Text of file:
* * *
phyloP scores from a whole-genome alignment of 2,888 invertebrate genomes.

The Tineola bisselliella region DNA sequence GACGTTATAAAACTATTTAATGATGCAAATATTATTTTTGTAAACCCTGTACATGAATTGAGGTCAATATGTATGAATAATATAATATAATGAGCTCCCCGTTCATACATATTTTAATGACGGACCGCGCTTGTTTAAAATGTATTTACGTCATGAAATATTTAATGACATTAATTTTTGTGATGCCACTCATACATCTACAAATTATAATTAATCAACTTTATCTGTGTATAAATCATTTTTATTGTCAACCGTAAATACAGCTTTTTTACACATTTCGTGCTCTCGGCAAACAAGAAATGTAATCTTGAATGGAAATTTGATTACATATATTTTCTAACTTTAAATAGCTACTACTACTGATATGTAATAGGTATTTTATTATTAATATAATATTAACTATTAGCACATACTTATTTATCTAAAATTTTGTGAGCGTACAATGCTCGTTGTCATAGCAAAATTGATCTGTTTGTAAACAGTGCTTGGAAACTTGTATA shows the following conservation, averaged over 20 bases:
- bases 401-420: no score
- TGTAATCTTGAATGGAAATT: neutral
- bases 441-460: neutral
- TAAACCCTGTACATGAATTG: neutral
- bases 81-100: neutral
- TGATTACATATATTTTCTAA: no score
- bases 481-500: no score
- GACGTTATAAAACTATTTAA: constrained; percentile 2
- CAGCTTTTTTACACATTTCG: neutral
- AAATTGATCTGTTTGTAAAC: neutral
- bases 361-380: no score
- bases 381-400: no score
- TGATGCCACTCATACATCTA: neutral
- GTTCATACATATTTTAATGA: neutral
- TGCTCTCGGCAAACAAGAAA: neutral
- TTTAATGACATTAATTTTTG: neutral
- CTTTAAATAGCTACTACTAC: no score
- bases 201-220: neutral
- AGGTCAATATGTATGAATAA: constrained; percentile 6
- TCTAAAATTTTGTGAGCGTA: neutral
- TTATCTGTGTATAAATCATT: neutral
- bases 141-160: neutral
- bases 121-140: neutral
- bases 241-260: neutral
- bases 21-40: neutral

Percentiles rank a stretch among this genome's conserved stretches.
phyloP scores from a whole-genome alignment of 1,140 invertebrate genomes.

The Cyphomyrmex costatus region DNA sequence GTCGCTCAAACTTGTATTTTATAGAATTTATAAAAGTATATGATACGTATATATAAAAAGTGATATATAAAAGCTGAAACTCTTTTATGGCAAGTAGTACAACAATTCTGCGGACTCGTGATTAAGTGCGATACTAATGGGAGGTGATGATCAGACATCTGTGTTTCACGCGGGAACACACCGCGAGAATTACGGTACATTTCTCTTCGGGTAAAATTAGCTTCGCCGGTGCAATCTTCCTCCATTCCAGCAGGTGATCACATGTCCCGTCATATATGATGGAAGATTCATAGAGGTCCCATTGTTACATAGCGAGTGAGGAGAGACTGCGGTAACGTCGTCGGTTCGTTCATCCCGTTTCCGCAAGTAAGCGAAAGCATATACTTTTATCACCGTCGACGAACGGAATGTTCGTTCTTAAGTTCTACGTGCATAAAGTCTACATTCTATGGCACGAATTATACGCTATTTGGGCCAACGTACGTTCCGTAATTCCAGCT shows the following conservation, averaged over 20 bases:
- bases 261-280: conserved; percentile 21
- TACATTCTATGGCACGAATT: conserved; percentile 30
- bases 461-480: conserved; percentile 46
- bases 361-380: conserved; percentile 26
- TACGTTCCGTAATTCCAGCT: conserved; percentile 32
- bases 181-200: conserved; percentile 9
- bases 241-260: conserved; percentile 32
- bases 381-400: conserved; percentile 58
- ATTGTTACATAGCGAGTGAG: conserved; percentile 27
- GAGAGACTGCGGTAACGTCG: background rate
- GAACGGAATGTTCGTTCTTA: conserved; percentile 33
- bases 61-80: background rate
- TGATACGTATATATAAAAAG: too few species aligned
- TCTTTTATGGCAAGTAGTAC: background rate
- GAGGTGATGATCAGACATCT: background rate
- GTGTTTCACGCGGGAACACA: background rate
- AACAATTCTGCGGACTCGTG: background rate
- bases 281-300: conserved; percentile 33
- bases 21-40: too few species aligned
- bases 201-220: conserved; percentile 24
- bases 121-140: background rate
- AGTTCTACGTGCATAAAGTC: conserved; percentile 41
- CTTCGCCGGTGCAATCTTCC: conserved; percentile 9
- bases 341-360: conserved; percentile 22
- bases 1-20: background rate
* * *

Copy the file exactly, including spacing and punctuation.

phyloP scores from a whole-genome alignment of 2,888 invertebrate genomes.

The Tineola bisselliella region DNA sequence GACGTTATAAAACTATTTAATGATGCAAATATTATTTTTGTAAACCCTGTACATGAATTGAGGTCAATATGTATGAATAATATAATATAATGAGCTCCCCGTTCATACATATTTTAATGACGGACCGCGCTTGTTTAAAATGTATTTACGTCATGAAATATTTAATGACATTAATTTTTGTGATGCCACTCATACATCTACAAATTATAATTAATCAACTTTATCTGTGTATAAATCATTTTTATTGTCAACCGTAAATACAGCTTTTTTACACATTTCGTGCTCTCGGCAAACAAGAAATGTAATCTTGAATGGAAATTTGATTACATATATTTTCTAACTTTAAATAGCTACTACTACTGATATGTAATAGGTATTTTATTATTAATATAATATTAACTATTAGCACATACTTATTTATCTAAAATTTTGTGAGCGTACAATGCTCGTTGTCATAGCAAAATTGATCTGTTTGTAAACAGTGCTTGGAAACTTGTATA shows the following conservation, averaged over 20 bases:
- bases 401-420: no score
- TGTAATCTTGAATGGAAATT: neutral
- bases 441-460: neutral
- TAAACCCTGTACATGAATTG: neutral
- bases 81-100: neutral
- TGATTACATATATTTTCTAA: no score
- bases 481-500: no score
- GACGTTATAAAACTATTTAA: constrained; percentile 2
- CAGCTTTTTTACACATTTCG: neutral
- AAATTGATCTGTTTGTAAAC: neutral
- bases 361-380: no score
- bases 381-400: no score
- TGATGCCACTCATACATCTA: neutral
- GTTCATACATATTTTAATGA: neutral
- TGCTCTCGGCAAACAAGAAA: neutral
- TTTAATGACATTAATTTTTG: neutral
- CTTTAAATAGCTACTACTAC: no score
- bases 201-220: neutral
- AGGTCAATATGTATGAATAA: constrained; percentile 6
- TCTAAAATTTTGTGAGCGTA: neutral
- TTATCTGTGTATAAATCATT: neutral
- bases 141-160: neutral
- bases 121-140: neutral
- bases 241-260: neutral
- bases 21-40: neutral

Percentiles rank a stretch among this genome's conserved stretches.
phyloP scores from a whole-genome alignment of 1,140 invertebrate genomes.

The Cyphomyrmex costatus region DNA sequence GTCGCTCAAACTTGTATTTTATAGAATTTATAAAAGTATATGATACGTATATATAAAAAGTGATATATAAAAGCTGAAACTCTTTTATGGCAAGTAGTACAACAATTCTGCGGACTCGTGATTAAGTGCGATACTAATGGGAGGTGATGATCAGACATCTGTGTTTCACGCGGGAACACACCGCGAGAATTACGGTACATTTCTCTTCGGGTAAAATTAGCTTCGCCGGTGCAATCTTCCTCCATTCCAGCAGGTGATCACATGTCCCGTCATATATGATGGAAGATTCATAGAGGTCCCATTGTTACATAGCGAGTGAGGAGAGACTGCGGTAACGTCGTCGGTTCGTTCATCCCGTTTCCGCAAGTAAGCGAAAGCATATACTTTTATCACCGTCGACGAACGGAATGTTCGTTCTTAAGTTCTACGTGCATAAAGTCTACATTCTATGGCACGAATTATACGCTATTTGGGCCAACGTACGTTCCGTAATTCCAGCT shows the following conservation, averaged over 20 bases:
- bases 261-280: conserved; percentile 21
- TACATTCTATGGCACGAATT: conserved; percentile 30
- bases 461-480: conserved; percentile 46
- bases 361-380: conserved; percentile 26
- TACGTTCCGTAATTCCAGCT: conserved; percentile 32
- bases 181-200: conserved; percentile 9
- bases 241-260: conserved; percentile 32
- bases 381-400: conserved; percentile 58
- ATTGTTACATAGCGAGTGAG: conserved; percentile 27
- GAGAGACTGCGGTAACGTCG: background rate
- GAACGGAATGTTCGTTCTTA: conserved; percentile 33
- bases 61-80: background rate
- TGATACGTATATATAAAAAG: too few species aligned
- TCTTTTATGGCAAGTAGTAC: background rate
- GAGGTGATGATCAGACATCT: background rate
- GTGTTTCACGCGGGAACACA: background rate
- AACAATTCTGCGGACTCGTG: background rate
- bases 281-300: conserved; percentile 33
- bases 21-40: too few species aligned
- bases 201-220: conserved; percentile 24
- bases 121-140: background rate
- AGTTCTACGTGCATAAAGTC: conserved; percentile 41
- CTTCGCCGGTGCAATCTTCC: conserved; percentile 9
- bases 341-360: conserved; percentile 22
- bases 1-20: background rate